Llyn Foulkes, “the most famous artist you’ve never heard of,” takes creative eccentricity to new levels.
A painter who obsesses over pieces, reworking them for years at a time, Foulkes once spent so much time creating and destroying a painting that it cost him his marriage.
He’s also a musician whose disagreements with bandmates led him to build a fanciful instrument called “The Machine” that he plays solo.
Foulkes is the subject of Llyn Foulkes One Man Band, an appealing documentary to be screened Feb. 11 at USC. The Visions and Voices event will feature a conversation afterward between Foulkes and Tamar Halpern ’92, MFA ’97, who directed the film with Christopher Quilty.
A nice rapport
Halpern, the daughter of an artist, encountered Foulkes when both lived in the Brewery Art Colony in downtown Los Angeles. She cast him for a few scenes in an earlier feature film she wrote and directed, and established a friendly relationship.
Observing their relationship, influential editor and Art in America critic Raphael Rubinstein asked Halpern why she wasn’t making a documentary on Foulkes. This led to the film, which turned into eight years of filming and editing.
What started as a 20-minute film about Foulkes finishing “The Lost Frontier” — the most ambitious painting of his career, about the cultural and ecological destruction of Southern California — morphed into a full-length documentary after the filmmakers followed him to New York City for the painting’s gallery opening, which was a flop.
Such reversals have studded Foulkes’ career. As the film’s press material candidly declares: “Over the past five decades, he has been consistently inconsistent, confounding critics and galleries with dramatic changes of direction whenever it seemed he was about to be overtaken by popular acclaim.”
A maiden effort
Halpern said it was Foulkes’ unrelenting struggle that compelled her to make the film, her first documentary.
When we followed him to New York, and no one came to his opening, we knew we had a real story.
“When we followed him to New York, and no one came to his opening, we knew we had a real story. Why is Llyn Foulkes being ignored? He felt he was being erased from art history. I couldn’t get to the bottom of it.”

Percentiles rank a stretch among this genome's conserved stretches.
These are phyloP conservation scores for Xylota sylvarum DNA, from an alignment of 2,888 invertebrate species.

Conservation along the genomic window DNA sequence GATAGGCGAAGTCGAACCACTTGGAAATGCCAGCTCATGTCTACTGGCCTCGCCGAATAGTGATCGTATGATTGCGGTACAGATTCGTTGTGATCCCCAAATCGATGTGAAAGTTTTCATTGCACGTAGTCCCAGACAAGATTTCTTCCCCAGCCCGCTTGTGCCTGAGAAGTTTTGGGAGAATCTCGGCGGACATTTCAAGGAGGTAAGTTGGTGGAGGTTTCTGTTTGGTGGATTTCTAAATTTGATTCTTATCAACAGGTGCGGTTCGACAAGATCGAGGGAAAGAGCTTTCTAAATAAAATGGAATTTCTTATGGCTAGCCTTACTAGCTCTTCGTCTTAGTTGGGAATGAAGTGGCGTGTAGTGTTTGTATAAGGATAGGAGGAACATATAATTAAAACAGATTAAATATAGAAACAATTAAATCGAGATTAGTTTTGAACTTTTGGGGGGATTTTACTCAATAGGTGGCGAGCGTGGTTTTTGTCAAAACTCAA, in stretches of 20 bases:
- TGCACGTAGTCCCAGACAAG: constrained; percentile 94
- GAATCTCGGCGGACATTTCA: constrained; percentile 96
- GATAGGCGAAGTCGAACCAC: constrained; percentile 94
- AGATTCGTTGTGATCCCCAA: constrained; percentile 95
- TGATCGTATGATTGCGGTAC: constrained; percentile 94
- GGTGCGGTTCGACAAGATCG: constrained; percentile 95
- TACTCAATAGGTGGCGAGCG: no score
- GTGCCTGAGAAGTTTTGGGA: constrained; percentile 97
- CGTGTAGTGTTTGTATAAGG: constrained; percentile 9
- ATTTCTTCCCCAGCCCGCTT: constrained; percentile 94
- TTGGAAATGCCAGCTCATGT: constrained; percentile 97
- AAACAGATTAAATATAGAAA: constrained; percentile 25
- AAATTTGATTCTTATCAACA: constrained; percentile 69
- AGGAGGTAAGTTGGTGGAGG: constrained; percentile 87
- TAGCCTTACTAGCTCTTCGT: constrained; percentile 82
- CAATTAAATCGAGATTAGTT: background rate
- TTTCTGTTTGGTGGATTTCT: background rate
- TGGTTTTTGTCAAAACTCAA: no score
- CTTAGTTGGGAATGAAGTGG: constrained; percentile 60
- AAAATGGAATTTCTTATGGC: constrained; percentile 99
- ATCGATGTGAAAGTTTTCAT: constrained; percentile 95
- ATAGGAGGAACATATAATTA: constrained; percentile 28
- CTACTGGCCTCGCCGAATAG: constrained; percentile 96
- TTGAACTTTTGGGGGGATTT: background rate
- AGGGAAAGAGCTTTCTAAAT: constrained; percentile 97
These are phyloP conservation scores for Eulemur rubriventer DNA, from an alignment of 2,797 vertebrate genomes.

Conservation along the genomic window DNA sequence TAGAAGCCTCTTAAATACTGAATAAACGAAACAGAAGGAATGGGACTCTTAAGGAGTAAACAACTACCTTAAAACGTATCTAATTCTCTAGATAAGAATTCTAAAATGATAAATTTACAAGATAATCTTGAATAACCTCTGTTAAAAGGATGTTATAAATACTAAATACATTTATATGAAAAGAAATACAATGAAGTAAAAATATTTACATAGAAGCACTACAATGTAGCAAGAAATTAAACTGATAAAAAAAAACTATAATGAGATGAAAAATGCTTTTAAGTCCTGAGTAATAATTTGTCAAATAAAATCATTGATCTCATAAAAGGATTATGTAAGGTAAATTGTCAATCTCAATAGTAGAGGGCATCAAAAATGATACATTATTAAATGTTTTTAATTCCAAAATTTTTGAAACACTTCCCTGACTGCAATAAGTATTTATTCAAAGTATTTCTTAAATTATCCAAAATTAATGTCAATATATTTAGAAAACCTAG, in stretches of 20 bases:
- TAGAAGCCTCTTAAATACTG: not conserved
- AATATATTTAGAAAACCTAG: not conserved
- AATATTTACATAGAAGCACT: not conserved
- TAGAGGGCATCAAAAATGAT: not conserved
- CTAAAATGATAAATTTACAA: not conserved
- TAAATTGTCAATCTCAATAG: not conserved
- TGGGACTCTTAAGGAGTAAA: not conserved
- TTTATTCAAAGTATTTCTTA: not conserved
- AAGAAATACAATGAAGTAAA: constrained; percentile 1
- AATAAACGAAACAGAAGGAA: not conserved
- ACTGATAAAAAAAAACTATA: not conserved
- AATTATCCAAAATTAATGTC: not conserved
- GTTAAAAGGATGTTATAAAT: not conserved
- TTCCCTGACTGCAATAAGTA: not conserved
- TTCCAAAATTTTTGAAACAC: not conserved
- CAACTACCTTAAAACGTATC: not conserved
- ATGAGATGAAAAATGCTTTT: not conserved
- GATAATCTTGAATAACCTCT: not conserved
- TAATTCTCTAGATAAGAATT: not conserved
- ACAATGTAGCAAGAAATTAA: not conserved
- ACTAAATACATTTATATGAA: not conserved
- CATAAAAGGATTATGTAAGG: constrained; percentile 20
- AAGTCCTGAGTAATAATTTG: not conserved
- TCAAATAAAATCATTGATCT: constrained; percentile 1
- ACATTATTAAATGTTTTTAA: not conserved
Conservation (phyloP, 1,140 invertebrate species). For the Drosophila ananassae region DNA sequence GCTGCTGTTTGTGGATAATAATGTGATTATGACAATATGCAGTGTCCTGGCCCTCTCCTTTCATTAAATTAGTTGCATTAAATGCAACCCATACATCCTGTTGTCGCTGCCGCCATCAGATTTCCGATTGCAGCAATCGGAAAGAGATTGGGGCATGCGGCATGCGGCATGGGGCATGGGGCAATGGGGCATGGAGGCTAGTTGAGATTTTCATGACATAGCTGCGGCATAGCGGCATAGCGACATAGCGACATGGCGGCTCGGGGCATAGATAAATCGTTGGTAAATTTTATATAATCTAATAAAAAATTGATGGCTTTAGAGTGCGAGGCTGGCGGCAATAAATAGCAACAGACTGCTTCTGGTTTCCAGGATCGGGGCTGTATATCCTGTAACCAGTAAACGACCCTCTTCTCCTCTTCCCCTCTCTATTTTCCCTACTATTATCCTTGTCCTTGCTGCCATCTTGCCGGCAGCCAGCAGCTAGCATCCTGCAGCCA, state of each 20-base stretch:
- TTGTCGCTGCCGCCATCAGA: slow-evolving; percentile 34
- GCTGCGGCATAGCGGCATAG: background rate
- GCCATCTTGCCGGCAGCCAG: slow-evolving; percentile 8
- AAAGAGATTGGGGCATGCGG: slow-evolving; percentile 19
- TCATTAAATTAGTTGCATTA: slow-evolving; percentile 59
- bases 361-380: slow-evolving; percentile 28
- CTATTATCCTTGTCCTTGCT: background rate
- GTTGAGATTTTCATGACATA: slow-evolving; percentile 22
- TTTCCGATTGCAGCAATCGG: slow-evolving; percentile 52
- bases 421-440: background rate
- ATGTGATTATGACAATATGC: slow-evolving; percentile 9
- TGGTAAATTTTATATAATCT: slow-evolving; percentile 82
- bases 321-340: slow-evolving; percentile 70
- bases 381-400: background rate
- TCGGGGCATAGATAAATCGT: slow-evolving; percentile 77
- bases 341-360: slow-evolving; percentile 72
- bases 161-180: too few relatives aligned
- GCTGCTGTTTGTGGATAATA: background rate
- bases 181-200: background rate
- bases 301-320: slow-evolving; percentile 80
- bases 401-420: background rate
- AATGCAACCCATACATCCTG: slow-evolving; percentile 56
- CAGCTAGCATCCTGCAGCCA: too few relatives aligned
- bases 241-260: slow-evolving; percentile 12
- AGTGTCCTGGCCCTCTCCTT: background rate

The film is an inside look at what it really takes to be a career artist, she said.
“It’s the insecurity and fear and the choices you have to make to be true to yourself,” she said. “He makes art for himself and refuses to play the game.”
It’s an issue that resonates with viewers regardless of whether they have a creative bone in their body, Halpern observed.
“People tell me that Llyn is the most honest person they have ever seen on screen,” she said. At screenings, “the film inspires a lot of discussion and thinking about it days afterward.”
In a twist after the film was completed, Foulkes’ artistic life pivoted again when a curator at the Hammer Museum later championed his work, resulting in a career retrospective in 2013 at that museum, the New Museum in New York, and another in Germany.
“He had the rare occurrence of being rediscovered when he was almost 80,” Halpern said.
The event was organized by the USC Roski School of Art and Design, specifically Jennifer West, who teaches video art and photography, and ceramics professor Karen Koblitz. It is co-sponsored by the USC School of Cinematic Arts, where Halpern received her MFA in film production. (Her earlier degree was from the USC Annenberg School for Communication and Journalism, where she took her first documentary class from Professor Joe Saltzman.)
Another screening will be held March 2 at the Los Angeles County Museum of Art, with Halpern and Foulkes in attendance.